> > a new interface we'll need to maintain to save 8s on a somewhat
> > contrived testcase.
> 
> 256CPUs aren't that many anymore though. Although I guess that many PCI
> devices is still a little uncommon.

Yeah, it was the PCI devices I was meaning, not the cpus.

> A 4 socket POWER8 or POWER9 can easily be that large, and a small test
> kernel/userspace will boot in ~2.5-4 seconds. So it's possible that
> the device tree fetch could be surprisingly non-trivial percentage of boot
> time at least on some machines.
> 
>
Segher Boessenkool May 3, 2019, 3:32 p.m. UTC | #4
On Wed, May 01, 2019 at 01:42:21PM +1000, Alexey Kardashevskiy wrote:
> At the moment, on 256CPU + 256 PCI devices guest, it takes the guest
> about 8.5sec to fetch the entire device tree via the client interface
> as the DT is traversed twice - for strings blob and for struct blob.
> Also, "getprop" is quite slow too as SLOF stores properties in a linked
> list.

Most OF implementations do it that way.  An optimisation that can help
a lot is to cache the last accessed node / prop.  This of course then
requires you to invalidate that cache at many places you did not think
about :-/

> However, since [1] SLOF builds flattened device tree (FDT) for another
> purpose. [2] adds a new "fdt-fetch" client interface for the OS to fetch
> the FDT.

Since Linux does not do much more with the device tree, this should
work great for it.


Segher
Segher Boessenkool May 3, 2019, 3:35 p.m. UTC | #5
On Fri, May 03, 2019 at 10:10:57AM +1000, Stewart Smith wrote:
> David Gibson <david@gibson.dropbear.id.au> writes:
> > On Wed, May 01, 2019 at 01:42:21PM +1000, Alexey Kardashevskiy wrote:
> >> At the moment, on 256CPU + 256 PCI devices guest, it takes the guest
> >> about 8.5sec to fetch the entire device tree via the client interface
> >> as the DT is traversed twice - for strings blob and for struct blob.
> >> Also, "getprop" is quite slow too as SLOF stores properties in a linked
> >> list.
> >> 
> >> However, since [1] SLOF builds flattened device tree (FDT) for another
> >> purpose. [2] adds a new "fdt-fetch" client interface for the OS to fetch
> >> the FDT.
> >> 
> >> This tries the new method; if not supported, this falls back to
> >> the old method.
> >> 
> >> There is a change in the FDT layout - the old method produced
> >> (reserved map, strings, structs), the new one receives only strings and
> >> structs from the firmware and adds the final reserved map to the end,
> >> so it is (fw reserved map, strings, structs, reserved map).
> >> This still produces the same unflattened device tree.
> >> 
> >> This merges the reserved map from the firmware into the kernel's reserved
> >> map. At the moment SLOF generates an empty reserved map so this does not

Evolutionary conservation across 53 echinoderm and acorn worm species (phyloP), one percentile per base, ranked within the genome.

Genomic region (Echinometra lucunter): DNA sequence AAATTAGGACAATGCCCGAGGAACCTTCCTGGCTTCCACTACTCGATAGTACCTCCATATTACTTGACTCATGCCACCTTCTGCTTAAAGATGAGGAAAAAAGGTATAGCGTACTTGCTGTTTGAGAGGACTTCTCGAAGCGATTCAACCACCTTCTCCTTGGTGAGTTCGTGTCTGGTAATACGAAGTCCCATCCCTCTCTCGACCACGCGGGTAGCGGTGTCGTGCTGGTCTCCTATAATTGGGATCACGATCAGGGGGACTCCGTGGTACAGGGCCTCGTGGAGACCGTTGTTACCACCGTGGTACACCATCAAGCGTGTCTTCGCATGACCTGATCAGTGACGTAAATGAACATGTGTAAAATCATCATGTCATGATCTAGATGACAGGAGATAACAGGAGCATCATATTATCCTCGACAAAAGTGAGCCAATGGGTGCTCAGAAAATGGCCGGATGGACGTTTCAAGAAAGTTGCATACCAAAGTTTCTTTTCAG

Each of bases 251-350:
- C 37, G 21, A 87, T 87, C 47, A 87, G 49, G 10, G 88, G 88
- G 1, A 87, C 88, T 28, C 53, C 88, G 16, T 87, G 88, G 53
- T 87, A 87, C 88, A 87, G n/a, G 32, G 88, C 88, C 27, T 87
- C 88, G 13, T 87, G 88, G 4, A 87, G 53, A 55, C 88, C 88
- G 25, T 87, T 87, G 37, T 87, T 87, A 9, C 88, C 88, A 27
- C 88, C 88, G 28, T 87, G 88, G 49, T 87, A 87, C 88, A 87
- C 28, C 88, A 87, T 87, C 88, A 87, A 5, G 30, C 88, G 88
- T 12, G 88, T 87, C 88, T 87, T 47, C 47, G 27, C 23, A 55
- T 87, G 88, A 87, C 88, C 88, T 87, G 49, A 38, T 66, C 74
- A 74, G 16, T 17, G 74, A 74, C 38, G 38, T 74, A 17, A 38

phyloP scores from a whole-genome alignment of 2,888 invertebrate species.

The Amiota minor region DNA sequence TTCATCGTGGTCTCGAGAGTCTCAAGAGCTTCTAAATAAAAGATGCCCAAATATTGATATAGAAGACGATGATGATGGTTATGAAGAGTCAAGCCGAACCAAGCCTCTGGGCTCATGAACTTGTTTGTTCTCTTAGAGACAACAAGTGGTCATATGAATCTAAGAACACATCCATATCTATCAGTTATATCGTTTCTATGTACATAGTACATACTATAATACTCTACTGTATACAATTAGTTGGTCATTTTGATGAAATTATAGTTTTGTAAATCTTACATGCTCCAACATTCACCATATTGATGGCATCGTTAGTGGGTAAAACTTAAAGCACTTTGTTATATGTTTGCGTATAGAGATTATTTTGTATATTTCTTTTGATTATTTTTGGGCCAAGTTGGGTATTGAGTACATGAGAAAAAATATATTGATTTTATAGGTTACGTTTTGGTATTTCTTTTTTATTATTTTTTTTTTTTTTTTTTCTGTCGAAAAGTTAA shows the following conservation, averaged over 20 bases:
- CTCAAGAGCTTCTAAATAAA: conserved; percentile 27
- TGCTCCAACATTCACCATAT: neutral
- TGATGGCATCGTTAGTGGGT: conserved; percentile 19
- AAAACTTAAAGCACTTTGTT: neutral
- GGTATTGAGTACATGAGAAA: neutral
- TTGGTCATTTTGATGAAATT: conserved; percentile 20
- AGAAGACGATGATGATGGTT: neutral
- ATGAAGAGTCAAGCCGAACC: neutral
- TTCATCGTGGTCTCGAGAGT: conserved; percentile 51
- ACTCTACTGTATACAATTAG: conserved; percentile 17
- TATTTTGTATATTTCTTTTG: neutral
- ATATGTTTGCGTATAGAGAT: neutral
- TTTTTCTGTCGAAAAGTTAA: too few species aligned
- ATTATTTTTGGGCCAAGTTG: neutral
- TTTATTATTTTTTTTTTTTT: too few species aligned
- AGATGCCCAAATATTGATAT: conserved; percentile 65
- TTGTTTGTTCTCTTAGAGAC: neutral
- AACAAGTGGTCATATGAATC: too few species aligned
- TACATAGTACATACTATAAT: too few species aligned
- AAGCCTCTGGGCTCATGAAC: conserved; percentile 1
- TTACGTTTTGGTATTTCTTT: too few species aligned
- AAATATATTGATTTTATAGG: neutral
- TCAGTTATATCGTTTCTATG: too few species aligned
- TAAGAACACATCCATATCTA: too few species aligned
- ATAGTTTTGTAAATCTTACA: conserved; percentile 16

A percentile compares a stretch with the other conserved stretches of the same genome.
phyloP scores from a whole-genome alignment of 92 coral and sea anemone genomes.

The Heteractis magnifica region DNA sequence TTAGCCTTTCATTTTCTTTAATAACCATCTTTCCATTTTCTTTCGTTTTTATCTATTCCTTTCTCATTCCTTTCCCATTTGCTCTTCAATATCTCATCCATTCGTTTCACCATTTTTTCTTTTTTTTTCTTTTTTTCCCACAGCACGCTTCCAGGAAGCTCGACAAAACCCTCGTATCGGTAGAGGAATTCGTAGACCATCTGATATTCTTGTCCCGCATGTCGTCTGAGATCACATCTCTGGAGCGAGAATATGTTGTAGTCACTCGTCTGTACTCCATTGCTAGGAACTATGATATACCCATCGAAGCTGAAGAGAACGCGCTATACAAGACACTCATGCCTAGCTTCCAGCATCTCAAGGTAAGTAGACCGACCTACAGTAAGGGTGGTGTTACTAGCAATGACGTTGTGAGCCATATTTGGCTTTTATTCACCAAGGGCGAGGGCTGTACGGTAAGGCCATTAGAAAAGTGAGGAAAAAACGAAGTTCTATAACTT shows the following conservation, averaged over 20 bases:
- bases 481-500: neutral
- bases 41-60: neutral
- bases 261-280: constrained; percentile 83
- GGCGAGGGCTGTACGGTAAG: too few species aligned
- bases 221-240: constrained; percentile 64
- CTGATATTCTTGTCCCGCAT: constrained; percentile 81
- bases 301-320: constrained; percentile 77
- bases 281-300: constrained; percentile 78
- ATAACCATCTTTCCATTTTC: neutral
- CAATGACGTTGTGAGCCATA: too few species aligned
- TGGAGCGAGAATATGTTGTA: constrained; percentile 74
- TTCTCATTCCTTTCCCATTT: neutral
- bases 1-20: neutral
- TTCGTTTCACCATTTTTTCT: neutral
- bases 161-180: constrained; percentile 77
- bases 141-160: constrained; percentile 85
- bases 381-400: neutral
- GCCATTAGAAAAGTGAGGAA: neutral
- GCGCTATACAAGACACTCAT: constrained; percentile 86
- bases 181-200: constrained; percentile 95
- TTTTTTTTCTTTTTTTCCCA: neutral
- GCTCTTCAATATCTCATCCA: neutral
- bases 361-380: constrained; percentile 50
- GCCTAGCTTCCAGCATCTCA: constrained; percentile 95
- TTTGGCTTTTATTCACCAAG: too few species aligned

> >> change the existing behaviour in regard of reservations.
> >> 
> >> This supports only v17 onward as only that version provides dt_struct_size
> >> which works as "fdt-fetch" only produces v17 blobs.
> >> 
> >> If "fdt-fetch" is not available, the old method of fetching the DT is used.
> >> 
> >> [1] https://git.qemu.org/?p=SLOF.git;a=commitdiff;h=e6fc84652c9c00
> >> [2] https://git.qemu.org/?p=SLOF.git;a=commit;h=ecda95906930b80
> >> 
> >> Signed-off-by: Alexey Kardashevskiy <aik@ozlabs.ru>
> >
> > Hrm.  I've gotta say I'm not terribly convinced that it's worth adding
> > a new interface we'll need to maintain to save 8s on a somewhat
> > contrived testcase.
> 
> 256CPUs aren't that many anymore though. Although I guess that many PCI
> devices is still a little uncommon.
> 
> A 4 socket POWER8 or POWER9 can easily be that large, and a small test
> kernel/userspace will boot in ~2.5-4 seconds. So it's possible that
> the device tree fetch could be surprisingly non-trivial percentage of boot
> time at least on some machines.

All client interface calls are really heavy, and you need to do a lot of
them if you have a big device tree.  This takes time, even if the linked
list stuff does not kill you :-)


Segher
Alexey Kardashevskiy May 6, 2019, 2:21 a.m. UTC | #6
On 03/05/2019 12:35, David Gibson wrote:
> On Fri, May 03, 2019 at 10:10:57AM +1000, Stewart Smith wrote:
>> David Gibson <david@gibson.dropbear.id.au> writes:
>>> On Wed, May 01, 2019 at 01:42:21PM +1000, Alexey Kardashevskiy wrote:
>>>> At the moment, on 256CPU + 256 PCI devices guest, it takes the guest
>>>> about 8.5sec to fetch the entire device tree via the client interface
>>>> as the DT is traversed twice - for strings blob and for struct blob.
>>>> Also, "getprop" is quite slow too as SLOF stores properties in a linked
>>>> list.
>>>>
>>>> However, since [1] SLOF builds flattened device tree (FDT) for another
>>>> purpose. [2] adds a new "fdt-fetch" client interface for the OS to fetch
>>>> the FDT.
>>>>
>>>> This tries the new method; if not supported, this falls back to
>>>> the old method.
>>>>
>>>> There is a change in the FDT layout - the old method produced
>>>> (reserved map, strings, structs), the new one receives only strings and
>>>> structs from the firmware and adds the final reserved map to the end,